I suppose the counter argument to Pratchett as Dickens is how the latter was writing about contemporary London, whereas Pratchett isn’t (aside from behind a heavy veil of fantastical irony). It’s always weird who gets forgotten and who is held as a classic of the time.I hope he is because of how great a writer he is. I feel it’s probably easier to be remembered now than it was, given the joys of the internet and digital books. I’m somewhat jealous of what today’s readers can easily discover. Not in my day etc…



      1. Interesting – I’d say one problem with Pratchett is that all of his books seem just to be talking about London. Particularly in the early books, where it’s all London-vs-the-Countryside.

        But in any case, that might be a difference from Dickens, but I don’t think it’s an important one. If dickens had been writing about Ankh-morpork, his setting would be about as relevant to modern londoners, I think!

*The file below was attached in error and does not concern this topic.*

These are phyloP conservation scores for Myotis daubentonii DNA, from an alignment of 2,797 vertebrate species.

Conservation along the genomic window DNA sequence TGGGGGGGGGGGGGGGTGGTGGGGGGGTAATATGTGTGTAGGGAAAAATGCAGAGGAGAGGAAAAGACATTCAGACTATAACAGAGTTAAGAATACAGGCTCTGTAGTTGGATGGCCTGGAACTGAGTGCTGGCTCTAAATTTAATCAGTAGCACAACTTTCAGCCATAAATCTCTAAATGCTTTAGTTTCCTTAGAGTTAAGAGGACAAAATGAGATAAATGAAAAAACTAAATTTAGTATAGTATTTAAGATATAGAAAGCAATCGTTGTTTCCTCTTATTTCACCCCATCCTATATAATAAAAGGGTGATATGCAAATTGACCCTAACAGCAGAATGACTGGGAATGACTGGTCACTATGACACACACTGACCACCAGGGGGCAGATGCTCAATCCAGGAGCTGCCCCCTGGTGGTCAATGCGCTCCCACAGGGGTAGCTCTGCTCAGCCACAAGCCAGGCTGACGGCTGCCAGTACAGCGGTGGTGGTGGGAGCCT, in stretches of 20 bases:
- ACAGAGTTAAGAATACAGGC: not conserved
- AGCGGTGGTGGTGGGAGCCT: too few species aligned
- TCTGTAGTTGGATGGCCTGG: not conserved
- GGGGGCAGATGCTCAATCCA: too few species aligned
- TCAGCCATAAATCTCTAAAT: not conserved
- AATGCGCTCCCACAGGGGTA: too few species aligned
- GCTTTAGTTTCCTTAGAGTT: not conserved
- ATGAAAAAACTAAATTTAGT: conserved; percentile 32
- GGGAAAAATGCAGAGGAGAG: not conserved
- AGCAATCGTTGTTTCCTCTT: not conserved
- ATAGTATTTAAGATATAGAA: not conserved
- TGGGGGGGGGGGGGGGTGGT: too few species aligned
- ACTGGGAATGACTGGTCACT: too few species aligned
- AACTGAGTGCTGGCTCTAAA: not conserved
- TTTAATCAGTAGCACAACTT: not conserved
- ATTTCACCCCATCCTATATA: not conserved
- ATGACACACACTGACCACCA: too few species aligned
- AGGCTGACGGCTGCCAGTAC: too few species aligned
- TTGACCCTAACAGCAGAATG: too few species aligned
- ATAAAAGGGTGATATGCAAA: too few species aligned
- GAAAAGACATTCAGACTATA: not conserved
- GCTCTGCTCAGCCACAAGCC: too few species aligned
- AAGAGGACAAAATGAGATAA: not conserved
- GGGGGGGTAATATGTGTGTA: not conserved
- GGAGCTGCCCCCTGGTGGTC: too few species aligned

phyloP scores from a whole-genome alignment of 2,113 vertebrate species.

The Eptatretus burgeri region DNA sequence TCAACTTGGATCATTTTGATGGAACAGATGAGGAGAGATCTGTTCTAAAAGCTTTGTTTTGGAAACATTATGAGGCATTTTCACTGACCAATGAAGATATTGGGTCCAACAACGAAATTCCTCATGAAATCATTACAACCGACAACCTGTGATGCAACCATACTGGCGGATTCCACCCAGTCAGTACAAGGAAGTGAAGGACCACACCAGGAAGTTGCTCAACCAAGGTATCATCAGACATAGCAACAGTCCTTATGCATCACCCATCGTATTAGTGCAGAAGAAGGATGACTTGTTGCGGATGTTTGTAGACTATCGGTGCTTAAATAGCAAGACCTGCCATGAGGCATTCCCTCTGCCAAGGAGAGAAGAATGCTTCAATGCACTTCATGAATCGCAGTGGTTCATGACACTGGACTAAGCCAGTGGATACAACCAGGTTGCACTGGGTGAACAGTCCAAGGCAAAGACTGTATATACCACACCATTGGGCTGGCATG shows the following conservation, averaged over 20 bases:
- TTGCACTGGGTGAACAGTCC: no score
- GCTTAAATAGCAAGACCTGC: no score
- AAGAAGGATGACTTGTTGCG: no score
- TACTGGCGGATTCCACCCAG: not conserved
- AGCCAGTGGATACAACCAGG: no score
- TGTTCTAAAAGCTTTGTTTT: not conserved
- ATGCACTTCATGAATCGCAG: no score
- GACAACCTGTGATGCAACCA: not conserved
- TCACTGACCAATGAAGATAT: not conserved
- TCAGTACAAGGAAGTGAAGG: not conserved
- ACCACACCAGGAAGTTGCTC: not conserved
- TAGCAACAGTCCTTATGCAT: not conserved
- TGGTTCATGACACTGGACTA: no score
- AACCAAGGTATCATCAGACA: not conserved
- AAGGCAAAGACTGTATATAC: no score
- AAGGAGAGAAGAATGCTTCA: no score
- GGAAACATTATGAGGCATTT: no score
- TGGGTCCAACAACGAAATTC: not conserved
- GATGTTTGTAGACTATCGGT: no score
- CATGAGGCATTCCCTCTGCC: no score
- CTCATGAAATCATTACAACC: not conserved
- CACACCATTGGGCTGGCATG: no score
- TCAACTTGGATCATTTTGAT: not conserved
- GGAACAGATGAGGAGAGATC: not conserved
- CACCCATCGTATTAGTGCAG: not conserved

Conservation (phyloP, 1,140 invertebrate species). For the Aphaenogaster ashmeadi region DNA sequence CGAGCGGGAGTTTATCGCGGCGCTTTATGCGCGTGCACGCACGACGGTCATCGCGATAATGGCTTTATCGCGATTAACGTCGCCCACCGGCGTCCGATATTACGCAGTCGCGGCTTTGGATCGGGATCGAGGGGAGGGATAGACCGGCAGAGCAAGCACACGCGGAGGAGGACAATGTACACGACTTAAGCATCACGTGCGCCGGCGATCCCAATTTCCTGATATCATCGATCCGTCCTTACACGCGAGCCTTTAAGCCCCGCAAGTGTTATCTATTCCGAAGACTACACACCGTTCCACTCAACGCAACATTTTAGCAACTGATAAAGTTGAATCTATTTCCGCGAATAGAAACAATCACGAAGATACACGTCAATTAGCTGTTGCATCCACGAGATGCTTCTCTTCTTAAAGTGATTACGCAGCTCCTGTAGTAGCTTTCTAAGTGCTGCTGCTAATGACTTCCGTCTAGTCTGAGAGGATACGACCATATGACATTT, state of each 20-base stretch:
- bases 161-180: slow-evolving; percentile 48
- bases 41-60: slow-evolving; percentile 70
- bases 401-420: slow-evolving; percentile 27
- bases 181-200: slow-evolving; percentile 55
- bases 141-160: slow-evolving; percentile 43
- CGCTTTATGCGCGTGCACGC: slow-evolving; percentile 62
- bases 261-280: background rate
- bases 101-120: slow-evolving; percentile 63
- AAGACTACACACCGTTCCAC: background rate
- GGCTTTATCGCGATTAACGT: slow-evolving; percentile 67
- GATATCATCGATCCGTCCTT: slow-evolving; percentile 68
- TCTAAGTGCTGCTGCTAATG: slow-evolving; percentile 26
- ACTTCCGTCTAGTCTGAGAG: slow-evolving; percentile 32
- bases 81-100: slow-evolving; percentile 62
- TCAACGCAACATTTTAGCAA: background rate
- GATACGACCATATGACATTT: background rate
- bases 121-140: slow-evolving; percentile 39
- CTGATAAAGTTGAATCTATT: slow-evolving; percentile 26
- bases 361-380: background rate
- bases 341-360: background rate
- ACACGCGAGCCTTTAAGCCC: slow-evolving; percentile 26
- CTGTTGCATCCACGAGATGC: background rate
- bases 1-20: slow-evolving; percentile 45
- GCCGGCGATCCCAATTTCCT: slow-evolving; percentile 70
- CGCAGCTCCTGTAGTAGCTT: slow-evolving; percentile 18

2. Coming across this blog now, on Sir Terry’s birthday, makes it feel all the more poignant. I finished Pyramids (The Book of Going Forth) today for the first time, and have Lords and Ladies to start next – I’ve been borrowing them in dribs and drabs from my parents whenever I visit home. Really looking forward to seeing someone else’s enjoyment of them too, and perhaps recommend which ones I have (or haven’t!) missed out on yet!

    Liked by 1 person


  3. Recently stumbled upon this after starting my own chronological re-read of all the Discworld novels. I’m just starting Wyrd Sisters now. So I guess we’re in this together, sort of 😛

    Liked by 1 person


Leave a Reply

Fill in your details below or click an icon to log in: Logo

You are commenting using your account. Log Out /  Change )

Google+ photo

You are commenting using your Google+ account. Log Out /  Change )

Twitter picture

You are commenting using your Twitter account. Log Out /  Change )

Facebook photo

You are commenting using your Facebook account. Log Out /  Change )


Connecting to %s